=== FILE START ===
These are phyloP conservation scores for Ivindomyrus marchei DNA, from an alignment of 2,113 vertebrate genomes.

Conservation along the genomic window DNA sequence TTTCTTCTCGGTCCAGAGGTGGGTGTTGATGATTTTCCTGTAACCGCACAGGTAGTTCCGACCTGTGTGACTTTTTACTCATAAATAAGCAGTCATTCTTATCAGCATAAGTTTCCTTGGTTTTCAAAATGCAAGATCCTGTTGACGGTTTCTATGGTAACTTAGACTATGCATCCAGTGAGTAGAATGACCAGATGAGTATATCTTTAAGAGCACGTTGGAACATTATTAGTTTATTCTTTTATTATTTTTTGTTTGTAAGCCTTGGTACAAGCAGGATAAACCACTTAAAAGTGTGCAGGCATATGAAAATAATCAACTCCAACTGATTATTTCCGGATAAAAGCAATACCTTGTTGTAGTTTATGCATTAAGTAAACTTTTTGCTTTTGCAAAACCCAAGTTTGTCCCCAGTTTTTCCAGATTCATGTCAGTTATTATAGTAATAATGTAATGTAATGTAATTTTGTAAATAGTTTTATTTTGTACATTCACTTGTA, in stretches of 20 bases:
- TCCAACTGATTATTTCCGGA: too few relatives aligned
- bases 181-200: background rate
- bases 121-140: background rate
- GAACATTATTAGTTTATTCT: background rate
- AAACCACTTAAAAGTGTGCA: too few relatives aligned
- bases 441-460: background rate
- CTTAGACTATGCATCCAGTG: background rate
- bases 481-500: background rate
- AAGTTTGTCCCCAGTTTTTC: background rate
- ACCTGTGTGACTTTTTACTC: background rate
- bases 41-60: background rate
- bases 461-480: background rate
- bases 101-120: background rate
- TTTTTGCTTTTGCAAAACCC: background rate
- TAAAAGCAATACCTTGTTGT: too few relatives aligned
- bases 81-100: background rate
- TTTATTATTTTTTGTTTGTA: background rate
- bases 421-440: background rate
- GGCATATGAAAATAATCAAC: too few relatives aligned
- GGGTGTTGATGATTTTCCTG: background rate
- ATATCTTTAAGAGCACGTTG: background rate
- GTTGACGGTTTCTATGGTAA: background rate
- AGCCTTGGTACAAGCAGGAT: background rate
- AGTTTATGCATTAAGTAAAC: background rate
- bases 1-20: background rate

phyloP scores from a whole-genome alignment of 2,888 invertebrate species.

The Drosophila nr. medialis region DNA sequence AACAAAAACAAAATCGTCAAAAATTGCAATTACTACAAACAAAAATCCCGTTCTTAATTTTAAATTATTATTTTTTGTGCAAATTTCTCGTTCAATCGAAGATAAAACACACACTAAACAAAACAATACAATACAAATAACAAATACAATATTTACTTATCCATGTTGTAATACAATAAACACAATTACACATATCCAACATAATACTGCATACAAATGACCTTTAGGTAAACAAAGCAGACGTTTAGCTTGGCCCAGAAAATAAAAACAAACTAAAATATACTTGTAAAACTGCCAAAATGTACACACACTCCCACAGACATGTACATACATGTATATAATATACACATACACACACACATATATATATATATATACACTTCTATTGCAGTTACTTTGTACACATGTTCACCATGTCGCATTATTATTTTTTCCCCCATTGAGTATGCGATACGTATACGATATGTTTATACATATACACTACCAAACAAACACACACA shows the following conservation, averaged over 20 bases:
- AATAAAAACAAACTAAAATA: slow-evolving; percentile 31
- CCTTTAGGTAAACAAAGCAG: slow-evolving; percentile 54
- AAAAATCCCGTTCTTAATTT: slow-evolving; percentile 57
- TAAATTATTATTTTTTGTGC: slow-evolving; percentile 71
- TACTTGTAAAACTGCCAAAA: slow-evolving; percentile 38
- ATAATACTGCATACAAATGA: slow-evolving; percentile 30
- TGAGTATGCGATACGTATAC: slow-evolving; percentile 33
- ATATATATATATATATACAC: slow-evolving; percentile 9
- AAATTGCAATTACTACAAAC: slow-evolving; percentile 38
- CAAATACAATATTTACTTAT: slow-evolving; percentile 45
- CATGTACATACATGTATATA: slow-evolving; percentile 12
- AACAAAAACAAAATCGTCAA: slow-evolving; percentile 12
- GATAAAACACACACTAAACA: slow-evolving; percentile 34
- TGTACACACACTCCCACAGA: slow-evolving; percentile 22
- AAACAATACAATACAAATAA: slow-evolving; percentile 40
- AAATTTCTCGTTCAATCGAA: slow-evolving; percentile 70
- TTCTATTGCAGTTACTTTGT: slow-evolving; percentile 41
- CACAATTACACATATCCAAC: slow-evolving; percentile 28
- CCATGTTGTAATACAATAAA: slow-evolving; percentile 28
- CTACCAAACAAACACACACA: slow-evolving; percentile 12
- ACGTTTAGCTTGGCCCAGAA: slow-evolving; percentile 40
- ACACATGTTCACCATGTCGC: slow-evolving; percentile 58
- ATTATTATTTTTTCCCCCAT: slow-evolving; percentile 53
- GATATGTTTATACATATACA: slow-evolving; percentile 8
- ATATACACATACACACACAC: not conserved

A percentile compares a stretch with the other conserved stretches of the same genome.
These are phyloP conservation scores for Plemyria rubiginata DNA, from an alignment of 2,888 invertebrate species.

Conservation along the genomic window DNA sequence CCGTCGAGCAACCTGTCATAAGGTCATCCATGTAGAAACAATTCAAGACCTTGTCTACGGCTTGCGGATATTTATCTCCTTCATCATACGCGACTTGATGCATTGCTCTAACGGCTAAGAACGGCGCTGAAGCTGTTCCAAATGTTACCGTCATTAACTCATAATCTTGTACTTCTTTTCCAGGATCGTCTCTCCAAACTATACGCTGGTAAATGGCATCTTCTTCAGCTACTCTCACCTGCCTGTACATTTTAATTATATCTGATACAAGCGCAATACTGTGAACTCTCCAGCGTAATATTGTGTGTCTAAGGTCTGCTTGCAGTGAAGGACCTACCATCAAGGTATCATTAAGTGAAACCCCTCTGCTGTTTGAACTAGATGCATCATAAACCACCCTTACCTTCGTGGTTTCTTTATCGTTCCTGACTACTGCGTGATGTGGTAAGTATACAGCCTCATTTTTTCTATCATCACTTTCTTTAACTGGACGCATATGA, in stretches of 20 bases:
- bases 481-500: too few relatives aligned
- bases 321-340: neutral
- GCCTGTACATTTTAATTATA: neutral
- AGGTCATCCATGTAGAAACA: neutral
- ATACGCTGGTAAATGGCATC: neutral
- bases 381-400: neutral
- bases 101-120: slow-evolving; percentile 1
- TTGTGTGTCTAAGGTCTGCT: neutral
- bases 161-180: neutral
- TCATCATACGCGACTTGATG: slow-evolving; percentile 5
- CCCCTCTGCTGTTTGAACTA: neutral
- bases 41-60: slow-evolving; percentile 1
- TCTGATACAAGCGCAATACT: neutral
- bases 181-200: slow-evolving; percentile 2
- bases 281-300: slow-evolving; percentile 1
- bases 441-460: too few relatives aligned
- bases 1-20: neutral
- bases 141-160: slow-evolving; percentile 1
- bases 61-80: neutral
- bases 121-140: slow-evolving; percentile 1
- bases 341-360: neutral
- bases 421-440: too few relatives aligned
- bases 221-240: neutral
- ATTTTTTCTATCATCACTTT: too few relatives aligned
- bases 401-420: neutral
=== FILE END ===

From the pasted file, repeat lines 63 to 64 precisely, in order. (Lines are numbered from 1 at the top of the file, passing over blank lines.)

- bases 381-400: neutral
- bases 101-120: slow-evolving; percentile 1